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July 6 serves better as a “Today in Tyranny” marker than anything positive, at least when you consider these events: 1415 – Jan Hus was burned at the stake. 1535 – Sir Thomas More was executed for treason against King Henry VIII of England. 1887 – David Kalakaua, monarch of


The Liberty Bell left Philadelphia by special train on its way to the Panama–Pacific International Exposition, on July 5, 1915 — the last trip outside Philadelphia that the custodians of the bell intend to permit. In 1937 on this date, Spam, the luncheon meat, was introduced into the market by

The Fourth

July Fourth events include: 1054 – A supernova was spotted by Chinese, Arab, and possibly Amerindian observers near the star Zeta Tauri, remaining, for several months, bright enough to be seen during the day. Its remnants form the Crab Nebula. 1776 — The Second Continental Congress approved the Declaration of

Happy Birthday, Dave

July 3 marks the 1947 birthday of Dave Barry, American columnist and author. Five years later on the same date, Puerto Rico’s Constitution was approved by the Congress of the United States.

Lee Resolution

On July 2, 1776, the Continental Congress un-tabled the Lee Resolution and voted to sever ties with the Kingdom of Great Britain. One year later, to the day, Vermont became the first American territory to abolish slavery.

Lew Rockwell

On July 1, 1944, American activist and founder of the Ludwig von Mises Institute, Lew Rockwell, was born.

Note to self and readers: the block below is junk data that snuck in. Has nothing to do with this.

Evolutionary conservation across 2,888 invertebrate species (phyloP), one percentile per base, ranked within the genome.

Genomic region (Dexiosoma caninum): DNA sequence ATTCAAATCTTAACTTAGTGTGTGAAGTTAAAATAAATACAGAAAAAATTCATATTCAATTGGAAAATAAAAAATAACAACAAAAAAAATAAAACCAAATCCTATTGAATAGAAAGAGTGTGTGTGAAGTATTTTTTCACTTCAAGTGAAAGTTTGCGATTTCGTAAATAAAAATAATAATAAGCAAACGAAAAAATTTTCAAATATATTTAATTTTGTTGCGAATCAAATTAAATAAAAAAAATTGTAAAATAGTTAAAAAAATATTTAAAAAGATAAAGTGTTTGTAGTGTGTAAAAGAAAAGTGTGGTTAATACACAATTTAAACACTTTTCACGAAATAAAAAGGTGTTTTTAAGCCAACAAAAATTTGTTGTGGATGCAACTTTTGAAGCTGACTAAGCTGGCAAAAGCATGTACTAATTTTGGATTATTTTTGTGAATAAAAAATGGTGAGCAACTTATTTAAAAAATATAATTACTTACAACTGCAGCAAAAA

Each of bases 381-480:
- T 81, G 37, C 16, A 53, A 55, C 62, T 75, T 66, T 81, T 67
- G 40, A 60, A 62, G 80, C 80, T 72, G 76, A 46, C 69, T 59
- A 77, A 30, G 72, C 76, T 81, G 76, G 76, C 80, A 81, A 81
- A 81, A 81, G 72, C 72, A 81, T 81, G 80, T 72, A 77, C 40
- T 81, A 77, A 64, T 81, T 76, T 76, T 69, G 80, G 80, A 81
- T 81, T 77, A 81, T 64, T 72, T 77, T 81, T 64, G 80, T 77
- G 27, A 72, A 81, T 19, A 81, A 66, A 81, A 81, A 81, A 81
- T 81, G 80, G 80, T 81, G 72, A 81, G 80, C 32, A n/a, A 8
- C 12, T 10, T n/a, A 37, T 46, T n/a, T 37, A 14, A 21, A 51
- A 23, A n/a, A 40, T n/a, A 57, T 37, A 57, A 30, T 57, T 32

Dial 999

On June 30, 1801, Frédéric Bastiat was born. Bastiat became one of the most important French Liberal School economists, following Condilliac and Jean-Baptiste Say, best known for his books Economic Harmonies and Economic Sophisms and two monographs, “The Seen and the Unseen,” and “The Law.” He was a brilliant stylist


On June 29, 1914, the day after the shooting of the Archduke Ferdinand and his wife, Austrian interrogations confirmed that the Serbian government was behind the assassination. Serbia denied involvement. Thus continued the series of events that led to “The Great War,” now known as “World War I.”

June the 28th

June 28 birthdays include that of Jean-Jacques Rousseau, philosopher, in 1712. On this date in 1914, 19-year-old Gavril Princip assassinated Archduke Franz Ferdinand, heir to the Austrian throne, and the Archduke’s wife Sophie. The Archduke had earlier missed a bomb thrown at his car, which necessitated a change in the

Mauser, Goldman, Keller

Paul von Mauser was born on June 27, 1838, and would go on to become a weapons designer. In 1869, Emma Goldman was born, to later become known as a feminist, anarchist, and early leftist opponent of Soviet Communism. In 1880, Helen Keller was born on this date.

Emperor Julian

On June 26, 363, Roman Emperor Julian was killed during the retreat from the Sassanid Empire. On this same date in 1960, Madagascar gained its independence from France; in 1963, U.S. President John F. Kennedy gave his “Ich bin ein Berliner” speech.

Tenth State to ratify Constitution

Virginia became the tenth state to ratify the U.S. Constitution, on June 25, 1788. Other events on the 25th of June include Custer dying at the Battle of Little Bighorn (1876); Igor Stravinsky’s ballet The Firebird debuting (1910), with the composer becoming an instant celebrity; and Civil War veterans began

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